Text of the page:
What is orthognathic surgery?
Orthognathic surgery is surgery performed on the bones of the jaws to change their positions. Orthognathic surgery is corrective facial surgery where deformities of the jaw exist. It may be indicated for functional, cosmetic, or health reasons. It is surgery commonly done on the jaws in conjunction with orthodontic treatment, which straightens the teeth.
How do I know if I need orthognathic surgery?
Facial imbalances are often present and sometimes recognized by the untrained eye. People with large jaws, or chins, or small jaws or chins, teeth which don't fit together, eyeballs which appear bulging, and flat cheekbones are examples of facial characteristics that may be improved by orthognathic surgery. Sometimes the differences are so subtle that only a trained specialist can recognize them. The orthodontist or oral maxillofacial surgeon recognizes the need for surgical repositioning of segments of facial bones or teeth. An evaluation by such a specialist will often easily determine if you are a candidate for this type of surgery.
Will I have to have orthodontics?
In most cases where the jaws are being moved, comprehensive orthodontic movement of the teeth may be necessary to prepare the teeth for optimal occlusion or biting positions. Following surgery there is often a short period of orthodontics for subtle and fine detailing of the tooth positions.
What is the surgery like?
Some minor orthognathic surgery procedures can be done in the surgeon's office, but most often they are done in the hospital. Surgery usually lasts three to four hours during which time you will be completely asleep. While you are asleep, incisions are made on the inside of your mouth to expose the bones to be cut. The procedures are then carried out. Screws are used to hold the bones and the teeth are not usually wired together at all. The incisions are closed with sutures, and you are ready for recovery.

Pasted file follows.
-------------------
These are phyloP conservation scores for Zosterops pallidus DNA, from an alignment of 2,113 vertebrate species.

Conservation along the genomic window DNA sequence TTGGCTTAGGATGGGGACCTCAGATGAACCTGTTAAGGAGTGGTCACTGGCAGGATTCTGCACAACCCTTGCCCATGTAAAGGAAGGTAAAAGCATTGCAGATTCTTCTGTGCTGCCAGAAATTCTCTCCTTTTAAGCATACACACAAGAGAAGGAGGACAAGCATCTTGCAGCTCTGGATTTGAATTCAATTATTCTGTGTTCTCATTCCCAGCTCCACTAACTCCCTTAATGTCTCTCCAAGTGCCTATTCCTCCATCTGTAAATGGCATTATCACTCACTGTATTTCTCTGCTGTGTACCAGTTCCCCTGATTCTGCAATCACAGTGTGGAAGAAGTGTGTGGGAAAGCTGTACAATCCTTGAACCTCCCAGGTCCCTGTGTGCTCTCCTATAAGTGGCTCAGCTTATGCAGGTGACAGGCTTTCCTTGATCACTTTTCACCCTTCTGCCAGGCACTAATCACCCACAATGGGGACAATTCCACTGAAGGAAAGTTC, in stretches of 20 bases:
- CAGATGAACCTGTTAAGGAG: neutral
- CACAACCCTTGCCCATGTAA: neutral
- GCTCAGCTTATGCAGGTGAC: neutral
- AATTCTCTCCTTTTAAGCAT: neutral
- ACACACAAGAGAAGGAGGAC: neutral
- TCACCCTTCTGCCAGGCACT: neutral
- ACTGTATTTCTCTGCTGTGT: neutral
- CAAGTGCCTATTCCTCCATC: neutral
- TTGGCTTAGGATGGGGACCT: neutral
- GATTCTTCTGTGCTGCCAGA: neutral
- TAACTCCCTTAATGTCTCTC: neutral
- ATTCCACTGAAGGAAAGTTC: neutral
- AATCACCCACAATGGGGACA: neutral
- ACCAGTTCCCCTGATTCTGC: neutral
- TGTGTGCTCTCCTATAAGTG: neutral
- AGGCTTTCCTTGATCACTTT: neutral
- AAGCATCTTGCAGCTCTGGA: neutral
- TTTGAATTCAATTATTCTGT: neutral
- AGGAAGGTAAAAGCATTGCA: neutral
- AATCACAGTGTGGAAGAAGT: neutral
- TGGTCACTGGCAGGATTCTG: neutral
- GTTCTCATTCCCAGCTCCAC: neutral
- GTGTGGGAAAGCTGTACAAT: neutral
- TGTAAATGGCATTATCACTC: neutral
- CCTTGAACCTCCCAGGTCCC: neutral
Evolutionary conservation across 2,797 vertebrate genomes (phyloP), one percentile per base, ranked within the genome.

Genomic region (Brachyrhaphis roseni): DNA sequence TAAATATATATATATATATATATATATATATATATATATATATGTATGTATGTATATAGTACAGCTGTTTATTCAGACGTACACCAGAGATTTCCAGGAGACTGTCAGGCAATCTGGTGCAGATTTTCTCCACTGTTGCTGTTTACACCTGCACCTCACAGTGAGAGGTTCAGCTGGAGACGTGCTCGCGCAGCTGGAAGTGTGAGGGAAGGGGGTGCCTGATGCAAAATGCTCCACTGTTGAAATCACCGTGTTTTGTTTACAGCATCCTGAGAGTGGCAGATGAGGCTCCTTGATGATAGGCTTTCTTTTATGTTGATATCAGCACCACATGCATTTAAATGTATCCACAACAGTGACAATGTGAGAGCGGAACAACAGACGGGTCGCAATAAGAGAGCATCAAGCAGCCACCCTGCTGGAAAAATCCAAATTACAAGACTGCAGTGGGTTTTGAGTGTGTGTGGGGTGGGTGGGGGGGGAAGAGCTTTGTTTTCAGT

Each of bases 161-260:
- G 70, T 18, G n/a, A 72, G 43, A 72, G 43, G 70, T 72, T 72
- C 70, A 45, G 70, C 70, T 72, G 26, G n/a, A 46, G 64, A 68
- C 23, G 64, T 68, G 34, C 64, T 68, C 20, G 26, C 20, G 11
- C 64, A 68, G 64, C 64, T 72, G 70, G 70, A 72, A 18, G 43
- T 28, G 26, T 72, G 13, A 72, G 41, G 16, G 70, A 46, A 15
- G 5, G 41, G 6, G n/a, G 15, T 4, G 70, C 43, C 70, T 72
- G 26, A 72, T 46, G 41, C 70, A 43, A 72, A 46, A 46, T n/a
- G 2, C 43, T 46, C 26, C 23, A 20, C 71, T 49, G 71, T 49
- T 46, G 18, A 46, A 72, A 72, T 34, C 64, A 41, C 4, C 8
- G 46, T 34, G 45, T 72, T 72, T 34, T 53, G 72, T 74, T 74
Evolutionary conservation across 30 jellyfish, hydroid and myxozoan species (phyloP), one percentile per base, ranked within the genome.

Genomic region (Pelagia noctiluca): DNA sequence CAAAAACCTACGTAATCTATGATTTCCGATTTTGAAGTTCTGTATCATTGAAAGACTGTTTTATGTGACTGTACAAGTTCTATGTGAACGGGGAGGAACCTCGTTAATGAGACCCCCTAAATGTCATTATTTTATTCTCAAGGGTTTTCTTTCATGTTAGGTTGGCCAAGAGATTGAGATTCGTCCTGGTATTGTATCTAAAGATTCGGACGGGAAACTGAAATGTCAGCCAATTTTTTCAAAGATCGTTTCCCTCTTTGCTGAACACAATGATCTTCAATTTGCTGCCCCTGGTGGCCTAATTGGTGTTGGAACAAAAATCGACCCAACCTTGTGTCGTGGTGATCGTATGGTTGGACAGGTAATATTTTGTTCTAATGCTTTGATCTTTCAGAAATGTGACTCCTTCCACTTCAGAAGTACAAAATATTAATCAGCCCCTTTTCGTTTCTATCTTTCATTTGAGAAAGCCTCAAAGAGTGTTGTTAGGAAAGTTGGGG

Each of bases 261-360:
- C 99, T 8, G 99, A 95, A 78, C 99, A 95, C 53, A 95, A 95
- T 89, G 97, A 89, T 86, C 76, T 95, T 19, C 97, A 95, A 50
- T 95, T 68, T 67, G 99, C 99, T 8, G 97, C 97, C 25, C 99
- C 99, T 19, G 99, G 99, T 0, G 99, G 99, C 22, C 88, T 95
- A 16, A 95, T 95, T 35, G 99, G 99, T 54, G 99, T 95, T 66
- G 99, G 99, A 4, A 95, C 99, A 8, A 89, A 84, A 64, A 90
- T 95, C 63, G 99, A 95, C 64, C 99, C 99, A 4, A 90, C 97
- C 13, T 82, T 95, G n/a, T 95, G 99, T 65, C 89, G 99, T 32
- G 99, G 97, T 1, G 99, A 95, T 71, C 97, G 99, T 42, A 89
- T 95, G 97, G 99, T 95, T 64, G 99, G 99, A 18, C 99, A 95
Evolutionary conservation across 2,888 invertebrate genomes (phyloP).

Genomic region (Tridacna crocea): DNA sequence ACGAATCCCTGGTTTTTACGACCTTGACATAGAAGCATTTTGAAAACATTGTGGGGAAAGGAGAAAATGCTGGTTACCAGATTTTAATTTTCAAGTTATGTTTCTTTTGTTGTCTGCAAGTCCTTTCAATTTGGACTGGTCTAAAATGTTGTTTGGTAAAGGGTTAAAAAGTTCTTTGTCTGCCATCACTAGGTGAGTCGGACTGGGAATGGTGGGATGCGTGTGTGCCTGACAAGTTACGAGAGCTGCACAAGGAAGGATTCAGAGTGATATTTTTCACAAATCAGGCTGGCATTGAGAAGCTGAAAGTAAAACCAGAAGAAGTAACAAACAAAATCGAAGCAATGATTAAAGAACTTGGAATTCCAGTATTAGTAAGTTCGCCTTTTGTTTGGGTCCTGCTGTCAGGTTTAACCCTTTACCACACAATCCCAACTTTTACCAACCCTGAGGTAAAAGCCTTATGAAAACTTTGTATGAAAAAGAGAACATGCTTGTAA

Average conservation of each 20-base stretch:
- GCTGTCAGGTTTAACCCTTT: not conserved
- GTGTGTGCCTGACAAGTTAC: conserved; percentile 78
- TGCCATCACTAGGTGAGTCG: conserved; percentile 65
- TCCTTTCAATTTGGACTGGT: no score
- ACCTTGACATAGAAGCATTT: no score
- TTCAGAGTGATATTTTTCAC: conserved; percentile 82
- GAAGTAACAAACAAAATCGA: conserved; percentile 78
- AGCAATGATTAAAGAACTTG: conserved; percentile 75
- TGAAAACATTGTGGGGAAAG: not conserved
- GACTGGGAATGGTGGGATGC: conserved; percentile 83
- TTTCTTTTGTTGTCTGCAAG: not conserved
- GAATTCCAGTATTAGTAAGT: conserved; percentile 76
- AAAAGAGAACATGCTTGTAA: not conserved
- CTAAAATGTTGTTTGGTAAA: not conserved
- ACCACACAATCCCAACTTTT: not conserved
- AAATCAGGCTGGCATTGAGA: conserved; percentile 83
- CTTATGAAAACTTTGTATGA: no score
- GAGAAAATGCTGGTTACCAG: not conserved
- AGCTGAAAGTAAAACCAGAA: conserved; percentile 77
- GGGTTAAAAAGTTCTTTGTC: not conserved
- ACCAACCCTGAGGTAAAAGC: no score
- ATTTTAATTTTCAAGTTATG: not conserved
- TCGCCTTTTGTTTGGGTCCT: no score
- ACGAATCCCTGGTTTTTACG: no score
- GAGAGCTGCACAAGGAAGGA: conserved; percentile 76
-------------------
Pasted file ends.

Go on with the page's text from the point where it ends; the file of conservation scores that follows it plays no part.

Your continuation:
How long does recovery last?
The length of recovery in the hospital may vary from one to three days following surgery. During the week following surgery, activities should be limited. All strenuous activities and heavy exercise should be avoided the first month after surgery. Swelling is common, and a brief period of facial discoloration is possible. Often orthognathic surgery is easier to recover from than the extraction of impacted wisdom teeth.
What if I don't have the surgery?
Facial and dental imbalances have influences on function, health, and appearance. Not treating a functional problem may prevent you from being able to bite and chew your food, close your lips together, and to speak clearly. The health of the teeth, gums and particularly the jaw joint (TMJ) may be in jeopardy if surgery is not done. While not often a primary reason for orthognathic surgery, the appearance of your face may be made to look more balanced or normal. One's facial appearance can influence one's quality of life in many ways.
Orthognathic Surgery Case Examples:
Jaws Not Coming Together
Large Lower Jaw
Small Lower Jaw
Small Upper Jaw